Tuesday, July 2, 2013

In Cuba ... (Part 2 of 3)

Jewish Life Survives: This is an essay ... just right for the week of Independence Day ... by Sam Sokolove, Executive Director of the Jewish Federation of New Mexico. Sam's got the copyright; all rights reserved.

In Cuba, Jewish Life Survives
by Sam Sokolove
The revolution didn’t quite work out as planned.
That’s the first lesson one learns while visiting Cuba.

Traveling last February with a group of Jewish Federation directors
under the aegis of Jewish Cuba Connection, a nonprofit founded by retired California real estate investor Stanley Falkenstein to engage
American Jewish interest in the Judios of the storied, beleaguered Caribbean island, our purpose was to see how a small, vulnerable Jewish community functions – or doesn’t – under particularly difficult circumstances, and then determine if anything we observe could be applicable to our own communities.

Part 2 of 3

At the Centro Hebreo we received a tour of their landmark “El Holocausto” pictorial exhibit, funded by the Simon Wiesenthal Center, the Shoah Foundation and Jewish Cuba Connection. According to Miller, an agreement had been signed by the Centro with Havana’s two universities to bring their students to the center to learn not only about the Shoah, but also about the rudiments of Judaism and Cuba’s admirable legacy of providing refuge to the Jews of Poland and Germany who managed to escape Hitler’s rise.

William Miller (center)

Like Havana’s other synagogues, the Centro functions as far more than just a house of worship; weekly, nearly seventy senior citizens subsisting on a monthly government allowance of $250 pesos – or less than $10.00 a month -- come to the Centro to be fed, receive medications from the pharmacy, and get some needed companionship.  A Shabbat meal offers the almost impossible luxury of pollo (pork, alas is far less expensive), and a modest desert which fills the Centro’s social hall with hungry worshipers.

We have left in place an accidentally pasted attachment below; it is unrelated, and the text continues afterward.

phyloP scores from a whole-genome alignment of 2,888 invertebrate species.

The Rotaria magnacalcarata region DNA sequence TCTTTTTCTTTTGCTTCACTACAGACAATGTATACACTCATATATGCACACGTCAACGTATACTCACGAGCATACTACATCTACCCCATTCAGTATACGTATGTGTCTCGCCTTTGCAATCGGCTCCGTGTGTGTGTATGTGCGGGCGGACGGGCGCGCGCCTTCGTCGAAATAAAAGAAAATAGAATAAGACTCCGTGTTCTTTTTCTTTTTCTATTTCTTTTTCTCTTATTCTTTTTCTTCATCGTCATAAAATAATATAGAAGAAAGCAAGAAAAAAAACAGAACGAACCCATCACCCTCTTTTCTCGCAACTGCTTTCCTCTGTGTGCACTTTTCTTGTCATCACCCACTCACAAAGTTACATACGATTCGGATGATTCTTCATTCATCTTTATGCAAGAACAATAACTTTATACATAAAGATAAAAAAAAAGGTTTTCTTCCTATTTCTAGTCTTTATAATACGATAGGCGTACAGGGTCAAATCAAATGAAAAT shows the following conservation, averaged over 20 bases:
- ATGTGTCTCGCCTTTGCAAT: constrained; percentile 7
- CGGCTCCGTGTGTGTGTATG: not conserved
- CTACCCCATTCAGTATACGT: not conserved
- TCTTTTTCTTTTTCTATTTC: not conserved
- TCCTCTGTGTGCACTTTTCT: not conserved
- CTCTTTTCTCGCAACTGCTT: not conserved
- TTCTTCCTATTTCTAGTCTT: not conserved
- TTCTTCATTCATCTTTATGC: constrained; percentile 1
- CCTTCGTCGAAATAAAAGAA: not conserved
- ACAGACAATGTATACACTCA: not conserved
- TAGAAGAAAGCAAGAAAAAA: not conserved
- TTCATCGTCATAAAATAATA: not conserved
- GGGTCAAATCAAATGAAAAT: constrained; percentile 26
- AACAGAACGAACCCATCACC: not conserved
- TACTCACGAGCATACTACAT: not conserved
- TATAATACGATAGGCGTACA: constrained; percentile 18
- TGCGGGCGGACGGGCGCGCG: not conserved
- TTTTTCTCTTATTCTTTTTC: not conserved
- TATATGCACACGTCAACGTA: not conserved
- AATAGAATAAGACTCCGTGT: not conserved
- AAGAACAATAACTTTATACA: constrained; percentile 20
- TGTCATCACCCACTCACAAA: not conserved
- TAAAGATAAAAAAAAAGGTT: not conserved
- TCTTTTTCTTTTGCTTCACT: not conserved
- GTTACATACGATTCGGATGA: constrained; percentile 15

With immigration laws continuously loosening, Aliyah is leaving a largely elderly population behind. Still, Myra Levy, the Centro’s president and a retired physician announces proudly that the community saw seven weddings this past year, a function of JDC’s groundwork. “We have a living community,” she says proudly, but explains that it takes work – lots of hard work – to maintain it. With the possibility of a fulltime rabbi (“Who’s going to pay for it?” she scoffs) out of the question, the community members are responsible for their own spiritual needs  Besides, what Rabbi could bridge the Ashkenazi-Sephardic divide and travel the length of the country on a regular basis, Levy asks.

“Our priority is feeding people,” she says, with the first anniversary of the Centro’s Mitrani Jewish Senior Center a particularly gratifying occasion for Levy; to see people in their eighties, laughing and dancing was for her confirmation that the Center would survive.
Having recently represented Cuba at a World Jewish Congress conclave, Levy was relieved to learn that Cuba’s Jews seemed to be faring better than at neighboring Latin American nations; “Venezuela? Oh my God,” she gasped. Her community’s problems, she explained, were largely economic rather than political, although the food shortages, crumbling infrastructure and blackouts were no walk in the park.

In the Old City stands Adath Israel, Cuba’s sole Orthodox congregation founded in 1925 by Eastern European Jews awaiting visas to the United States. Overseen today by Yacob Brezniak, a towering, bearded third generation Turkish-Jew, Brezniak is the only one in the congregation that can read Hebrew; his late father was a synagogue president so completely devoted to his duties that while dying he asked to be brought to the shul rather than to the hospital.
Serving not only as the kosher butcher (“my father was a shochet, I am a shochet,” he proudly announced), the thirty-something also fulfills roles as cantor, director and curator of the shul’s surprisingly extensive DVD library.
As expected, most of the Adath Israel congregation is elderly and poor. Gifts from tourists keeps things operating, as does the sale of the Judaic arts and crafts the seniors make on an ancient, foot-pumped Singer.  A doctor visits twice a week, dispensing meds from the makeshift pharmacy, and Cuba’s only Mikveh - is also on site.

Despite uncertain finances, the shul had managed to purchase two busses for their senior transportation program and offer a host of other resources for their increasingly frail members. And here was a young Jew seemingly there to stay: aside from a period during which he studied with Rabbi Shlomo Riskin in Efrat (which is where he met his wife, the mother of their infant daughter), Brezniak remained as tightly tied to Havana as the braids on the Magen David-decorated doll I purchased there for my nine year-old daughter.

“I believe in miracles, he professed in halting English. “You have to believe that there will be a change in Cuba, and that the young people will come back.”